A group called the Barenaked Ladies rolled into town. They were giving a concert somewhere and my kids wanted to go. I consulted my system and it flashed red alert. Barenaked Ladies? What kind of a name is that? Surely these guys were up to no good. I mean, it’s not very modest a name. You can’t have bare naked ladies running all over the place. If bare naked ladies showed up at the Kingdom Hall, you’d tell them to cover up. I thundered my verdict throughout the house: “No kid of mine is going to any Barenaked Ladies concert!”

Alas, it pretty well spelled the death of my system. It turns out that The Barenaked Ladies is just a good-times band….a fun, mostly  innocuous, wittier and weightier version of the Beach Boys or the Monkeys. Circuit overseers hum their music, for crying out loud…..songs like “If I Had a Million Dollars.” And who cannot spot the joke behind "I Love You Intermittantly," a song whose arrangements and vocals suggests eternal love, or undying love, but whose words say the exact opposite? It’s hard not to like these guys. And you can always just call them BNL, as newspapers often do, though doubtless for brevity’s sake, not modesty.

After that debacle, I changed tactics. I went with my boy to a couple of concerts at the Water Street Music Hall. He was thrilled to have the judgmental old man along. That’s how I came to hear Weezer, who I liked well enough allowing for generational differences……wait a minute….what are they “wheezing” from?…..it better not be marijuana smoke……but there was no sign of it. All they were was loud. At the lineup to get in, everyone held their hand out to get stamped, so I did too. “You don’t need a stamp” the bouncer waved me by, a little disrespectfully, I thought. (The stamp was to verify you were drinking age) “Aren’t there any grownups here?” I retorted. Yeah, the boy was real happy to have me along. But, as stated, the group really wasn’t that bad and I wasn’t displeased I’d come.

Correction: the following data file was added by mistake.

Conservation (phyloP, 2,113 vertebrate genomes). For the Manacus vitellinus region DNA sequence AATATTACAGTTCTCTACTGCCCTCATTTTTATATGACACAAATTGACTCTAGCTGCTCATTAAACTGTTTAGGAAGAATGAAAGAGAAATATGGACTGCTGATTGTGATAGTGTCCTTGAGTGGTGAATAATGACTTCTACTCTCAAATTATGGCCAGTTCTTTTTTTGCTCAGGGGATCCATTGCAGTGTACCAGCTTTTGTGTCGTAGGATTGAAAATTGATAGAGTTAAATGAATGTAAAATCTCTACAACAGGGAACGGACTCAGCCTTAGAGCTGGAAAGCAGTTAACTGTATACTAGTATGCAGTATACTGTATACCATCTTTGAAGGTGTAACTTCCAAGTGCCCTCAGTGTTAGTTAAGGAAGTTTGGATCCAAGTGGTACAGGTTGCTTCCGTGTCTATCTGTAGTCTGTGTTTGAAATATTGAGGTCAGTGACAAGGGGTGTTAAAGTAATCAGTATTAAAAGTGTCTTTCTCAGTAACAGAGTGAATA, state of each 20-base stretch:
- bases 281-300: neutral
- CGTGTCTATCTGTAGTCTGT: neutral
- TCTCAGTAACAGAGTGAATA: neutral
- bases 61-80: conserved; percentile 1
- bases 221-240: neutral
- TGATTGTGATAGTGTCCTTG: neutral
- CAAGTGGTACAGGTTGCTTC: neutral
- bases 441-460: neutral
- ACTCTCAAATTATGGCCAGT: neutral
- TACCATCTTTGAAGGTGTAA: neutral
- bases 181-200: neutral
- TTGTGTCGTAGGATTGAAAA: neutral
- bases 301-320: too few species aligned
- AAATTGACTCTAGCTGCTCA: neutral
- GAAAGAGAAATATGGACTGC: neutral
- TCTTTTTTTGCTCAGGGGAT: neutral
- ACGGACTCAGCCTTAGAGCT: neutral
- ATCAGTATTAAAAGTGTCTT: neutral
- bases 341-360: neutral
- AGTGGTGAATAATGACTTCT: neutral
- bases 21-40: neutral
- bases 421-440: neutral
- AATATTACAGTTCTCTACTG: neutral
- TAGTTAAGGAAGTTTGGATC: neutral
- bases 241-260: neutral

I went to another concert later to see some other group whose name I have forgotten. These guys were a little less wholesome. I mean, they didn’t smash guitars or burn bras or anything, but their presence wasn’t quite as agreeable as the other group had been. After that, we both weaned off of concerts for awhile

Years later, when the kids were grown and gone, did I throw in the towel by going myself to the Bob Dylan concert?                           

 

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Tom Irregardless and Me             No Fake News but Plenty of Hogwash

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A Key Old Person and Joe Jennette

Thanks to Ken Burns, old people are hot today. No longer are they geezers who drone on and on and on about the good old days and you'd kinda wish they'd just shut up already since they don't even know what an iPod is. No longer are they the crotchety codgers who grouse about how (per the New Yorker) for the price of a lousy postage stamp today, they used to be able to buy a whole damn Cadillac.

They once were all this and more but Ken Burns changed that with his WWII documentary The War, which recently aired on PBS. Spanning 15+ hours, he told the story of the epic war through interviews with the real live participants, not the bullet-headed generals or the egg-headed historians. Today those participants are pretty old and, for the most part, still ordinary Joes. But they held center stage for those 15 hours. The long buried memories they brought to life were absolutely riveting. Turns out the good old days weren't so good for several very bad years. Like….was it Eisenhower who told how after Normandy, you could walk hundreds of yards and step on nothing but rotting human flesh?